There is bird spirit, which is the unifying bird-ness that all birds carry.  It can be a carrier for information, lessons and communication but at the same time the bird carrying bird spirit is just a bird.  That same bird can also possess the spirit of its species, the spirit of its interactions, the spirit of its action all while just being a plain ol bird that happened to show up.  It's what birds are when they aren't really doing anything.  It's why they are doing when they are not doing anything.  It's the being alive in the way a bird does it that all birds do.

Spirit has no power over you except the power of your interaction with it, your observations and your understanding the connections.  Following the thread of spirit isn't going to gain you any favor with that spirit, spirit isn't going to seek you out, it isn't going to give you a more pleasant afterlife, it isn't going to strike down your enemies or protect you from anything - although it might give you inspiration and indicators of how to do these things for yourself.

Wind/air/sky spirit - depending on the context and grass spirit have been a couple that I've been contemplating lately.  In Tx. everything that exists naturally has to have certain properties to survive the heat and the conditions (plants - soil tolerance, drought tolerance, a means to store water or go without...)  The spirit of the place has these qualities and through place spirit you figure out how to survive and thrive in that place as well.  The people in Tx who do well seem to have embraced and taken on these qualities as well.  They learn from the place.  When I first got there, I dug in and was determined that I was going to grow tropicals, I would do as I had always done and I would be a shining example of urban flair from another place.  Needless to say, my lovely tropicals got shredded by hail - although they were really pretty for the time they lasted, I went through about a million stages of trying to reconcile what to do and finally planted yucca, agave and yaupons.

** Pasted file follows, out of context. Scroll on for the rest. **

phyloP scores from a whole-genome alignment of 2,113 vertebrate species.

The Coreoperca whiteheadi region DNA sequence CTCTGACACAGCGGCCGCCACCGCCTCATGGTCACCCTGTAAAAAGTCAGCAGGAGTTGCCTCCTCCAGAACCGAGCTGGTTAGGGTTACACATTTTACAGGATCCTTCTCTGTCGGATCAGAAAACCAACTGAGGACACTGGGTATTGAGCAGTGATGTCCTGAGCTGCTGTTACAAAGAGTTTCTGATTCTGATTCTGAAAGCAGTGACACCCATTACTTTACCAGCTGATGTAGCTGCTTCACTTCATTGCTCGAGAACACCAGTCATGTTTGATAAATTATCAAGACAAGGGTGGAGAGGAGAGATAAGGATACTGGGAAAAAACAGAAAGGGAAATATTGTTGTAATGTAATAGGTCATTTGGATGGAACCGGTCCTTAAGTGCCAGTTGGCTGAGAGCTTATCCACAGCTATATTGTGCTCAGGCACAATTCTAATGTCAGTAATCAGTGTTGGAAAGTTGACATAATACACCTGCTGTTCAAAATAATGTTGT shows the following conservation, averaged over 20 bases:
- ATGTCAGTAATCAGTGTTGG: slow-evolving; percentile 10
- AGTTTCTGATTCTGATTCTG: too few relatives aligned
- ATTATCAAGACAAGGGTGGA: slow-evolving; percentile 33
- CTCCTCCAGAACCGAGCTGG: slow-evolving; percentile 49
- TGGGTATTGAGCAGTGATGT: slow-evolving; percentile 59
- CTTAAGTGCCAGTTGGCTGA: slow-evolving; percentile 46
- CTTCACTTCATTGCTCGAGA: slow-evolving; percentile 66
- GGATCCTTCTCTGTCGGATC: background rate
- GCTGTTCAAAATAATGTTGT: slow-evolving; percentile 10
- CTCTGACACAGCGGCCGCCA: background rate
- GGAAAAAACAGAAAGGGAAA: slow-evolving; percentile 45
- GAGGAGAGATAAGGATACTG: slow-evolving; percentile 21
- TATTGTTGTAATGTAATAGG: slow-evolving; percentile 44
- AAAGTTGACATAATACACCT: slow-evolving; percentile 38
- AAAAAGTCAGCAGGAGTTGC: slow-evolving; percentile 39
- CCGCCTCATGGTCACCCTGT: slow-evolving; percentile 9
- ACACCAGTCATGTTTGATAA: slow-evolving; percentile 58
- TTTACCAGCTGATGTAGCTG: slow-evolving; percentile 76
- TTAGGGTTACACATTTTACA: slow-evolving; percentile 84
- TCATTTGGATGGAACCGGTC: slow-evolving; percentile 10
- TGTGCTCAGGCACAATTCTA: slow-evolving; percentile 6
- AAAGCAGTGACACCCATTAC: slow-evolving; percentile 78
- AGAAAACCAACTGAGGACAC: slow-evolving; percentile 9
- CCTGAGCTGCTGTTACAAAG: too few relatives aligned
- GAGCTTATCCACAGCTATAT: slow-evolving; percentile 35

So now that I'm back in Ca.  I'm looking around trying to find place spirit here, and while bird spirit is bursting out the seams, being in a cultivated/ agricultural belt really makes finding place spirit challenging.  I also don't want to loose the things I found in previous interactions. 

The spirit of the people who are here is a little easier, but even then the volume is so low that I'm relying much more on bird/ sky and air because I'm comfortable with them and I can hang with them and find some conversation every now and again.

I saw some really nice wind the other day over grass.  The grass and the wind moved together and the grass took on this optical illusion where it wasn't grass anymore.  Just above the grass on the hills, the hills glowed gold (ca. the hills go all straw yellow and brown in the summer) and the wind across the grass made it ripple like it would water.  I was able to find it over the hills for the next hour or so while I was driving.  Grass spirit and wind spirit dancing.

It's not a worship so much as the relationship you have with your neighbors.  You don't make offerings to your neighbors, although you might BBQ with them and while you're hanging out you do your best to be on good terms and a good guest and good company.  I try to interact with individuals based upon their own preferences and comfort zones when I am making an effort to be a gracious guest, so when dealing with spirit I apply the same rules.  Each according to their kind.

I don't have any 'gods' per se, so much as the spirits of human concepts, which seem to prefer being treated like gods.  F'ex the spirit of man, the spirit of woman, the spirit of family all seem to prefer a certain type of influence on you because you not only interact with them, you embody them more closely than you could embody the wind. 

With spirit you take the human container out of the picture, except in the case of human spirit. 
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« Reply #20: July 06, 2010, 06:43:46 pm »


Nice response, Star, thanks for all the questions... I do love to go on about stuff...First of all, let me say that animism occurs spontaneously all over the globe and all through history in any society that is eating directly from the intent of Nature.